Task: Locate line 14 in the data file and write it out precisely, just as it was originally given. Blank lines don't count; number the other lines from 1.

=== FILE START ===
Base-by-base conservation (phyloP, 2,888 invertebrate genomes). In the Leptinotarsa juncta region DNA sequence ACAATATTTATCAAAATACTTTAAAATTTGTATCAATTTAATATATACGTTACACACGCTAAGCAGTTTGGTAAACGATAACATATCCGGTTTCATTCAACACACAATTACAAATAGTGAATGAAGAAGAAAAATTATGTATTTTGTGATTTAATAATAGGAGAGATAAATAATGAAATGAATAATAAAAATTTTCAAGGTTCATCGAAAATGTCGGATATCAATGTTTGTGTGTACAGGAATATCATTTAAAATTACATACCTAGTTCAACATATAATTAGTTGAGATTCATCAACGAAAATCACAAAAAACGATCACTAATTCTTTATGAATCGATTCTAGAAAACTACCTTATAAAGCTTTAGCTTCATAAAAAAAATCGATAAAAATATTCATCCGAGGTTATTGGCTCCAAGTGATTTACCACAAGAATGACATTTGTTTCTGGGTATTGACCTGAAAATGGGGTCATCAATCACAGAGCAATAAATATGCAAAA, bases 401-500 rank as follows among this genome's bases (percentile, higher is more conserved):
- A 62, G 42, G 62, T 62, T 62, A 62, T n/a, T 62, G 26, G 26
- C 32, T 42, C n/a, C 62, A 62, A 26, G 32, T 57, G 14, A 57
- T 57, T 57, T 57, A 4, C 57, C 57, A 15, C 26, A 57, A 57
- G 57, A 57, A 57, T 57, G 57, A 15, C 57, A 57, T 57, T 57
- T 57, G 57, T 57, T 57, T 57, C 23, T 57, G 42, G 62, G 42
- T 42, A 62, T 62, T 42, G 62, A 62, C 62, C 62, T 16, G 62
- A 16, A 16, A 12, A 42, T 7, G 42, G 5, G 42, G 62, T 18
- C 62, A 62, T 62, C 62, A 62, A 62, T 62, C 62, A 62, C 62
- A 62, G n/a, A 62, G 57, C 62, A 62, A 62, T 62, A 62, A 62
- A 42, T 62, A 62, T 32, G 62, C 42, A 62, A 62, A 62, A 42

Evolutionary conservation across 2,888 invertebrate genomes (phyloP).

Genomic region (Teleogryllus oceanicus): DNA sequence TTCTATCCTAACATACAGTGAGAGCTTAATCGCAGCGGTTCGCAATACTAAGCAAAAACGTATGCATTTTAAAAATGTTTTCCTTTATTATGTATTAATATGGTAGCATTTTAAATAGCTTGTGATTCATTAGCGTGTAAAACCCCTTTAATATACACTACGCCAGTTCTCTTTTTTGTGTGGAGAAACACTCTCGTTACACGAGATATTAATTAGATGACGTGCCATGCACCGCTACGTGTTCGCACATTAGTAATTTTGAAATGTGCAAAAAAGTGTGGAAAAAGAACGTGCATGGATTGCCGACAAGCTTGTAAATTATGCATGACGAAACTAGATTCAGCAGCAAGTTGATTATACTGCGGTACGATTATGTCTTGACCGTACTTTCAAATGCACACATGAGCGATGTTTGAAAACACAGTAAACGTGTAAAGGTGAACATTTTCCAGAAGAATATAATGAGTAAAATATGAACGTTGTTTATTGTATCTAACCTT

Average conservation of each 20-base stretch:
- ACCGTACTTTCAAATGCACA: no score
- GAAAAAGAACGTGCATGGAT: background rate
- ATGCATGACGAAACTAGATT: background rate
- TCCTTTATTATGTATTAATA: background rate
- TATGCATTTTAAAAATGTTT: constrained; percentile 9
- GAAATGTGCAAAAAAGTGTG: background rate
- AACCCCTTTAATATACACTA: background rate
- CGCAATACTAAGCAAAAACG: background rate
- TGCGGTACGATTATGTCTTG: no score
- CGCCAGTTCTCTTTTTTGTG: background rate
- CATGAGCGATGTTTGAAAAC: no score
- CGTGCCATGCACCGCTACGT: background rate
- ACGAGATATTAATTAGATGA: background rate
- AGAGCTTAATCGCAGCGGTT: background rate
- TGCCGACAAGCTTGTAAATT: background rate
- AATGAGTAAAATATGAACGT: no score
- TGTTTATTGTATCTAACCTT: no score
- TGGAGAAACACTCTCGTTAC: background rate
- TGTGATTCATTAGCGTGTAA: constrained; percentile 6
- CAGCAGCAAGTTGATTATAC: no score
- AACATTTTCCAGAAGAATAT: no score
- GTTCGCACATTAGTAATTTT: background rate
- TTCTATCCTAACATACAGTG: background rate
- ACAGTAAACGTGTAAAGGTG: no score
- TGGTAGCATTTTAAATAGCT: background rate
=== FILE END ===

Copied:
Average conservation of each 20-base stretch: